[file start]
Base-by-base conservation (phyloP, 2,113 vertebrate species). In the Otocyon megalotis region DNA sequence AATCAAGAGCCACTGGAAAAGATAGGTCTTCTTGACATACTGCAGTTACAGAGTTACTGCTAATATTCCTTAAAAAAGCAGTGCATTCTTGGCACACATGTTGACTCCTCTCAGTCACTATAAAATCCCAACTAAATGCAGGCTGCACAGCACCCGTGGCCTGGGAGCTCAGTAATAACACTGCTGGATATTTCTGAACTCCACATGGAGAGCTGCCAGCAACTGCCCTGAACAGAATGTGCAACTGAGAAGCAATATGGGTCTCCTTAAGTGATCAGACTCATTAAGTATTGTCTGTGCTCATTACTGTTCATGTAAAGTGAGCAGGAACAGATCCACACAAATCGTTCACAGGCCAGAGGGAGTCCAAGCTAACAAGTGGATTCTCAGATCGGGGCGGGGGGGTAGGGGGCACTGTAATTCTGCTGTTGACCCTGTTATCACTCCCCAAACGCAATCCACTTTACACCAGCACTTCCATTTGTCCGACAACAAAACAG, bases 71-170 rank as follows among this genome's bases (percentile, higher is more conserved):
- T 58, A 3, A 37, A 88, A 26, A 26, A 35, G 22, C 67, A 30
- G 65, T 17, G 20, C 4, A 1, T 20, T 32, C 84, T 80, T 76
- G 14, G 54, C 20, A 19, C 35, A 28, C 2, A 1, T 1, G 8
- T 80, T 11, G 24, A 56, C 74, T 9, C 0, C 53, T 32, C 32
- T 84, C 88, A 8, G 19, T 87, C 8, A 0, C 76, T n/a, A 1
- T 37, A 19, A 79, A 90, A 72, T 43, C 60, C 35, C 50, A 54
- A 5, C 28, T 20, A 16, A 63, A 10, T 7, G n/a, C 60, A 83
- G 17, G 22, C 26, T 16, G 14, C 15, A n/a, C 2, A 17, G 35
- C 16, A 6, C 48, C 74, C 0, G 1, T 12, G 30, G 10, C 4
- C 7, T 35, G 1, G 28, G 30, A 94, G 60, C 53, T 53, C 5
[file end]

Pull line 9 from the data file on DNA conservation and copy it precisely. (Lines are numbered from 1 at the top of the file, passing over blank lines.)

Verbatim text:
- G 17, G 22, C 26, T 16, G 14, C 15, A n/a, C 2, A 17, G 35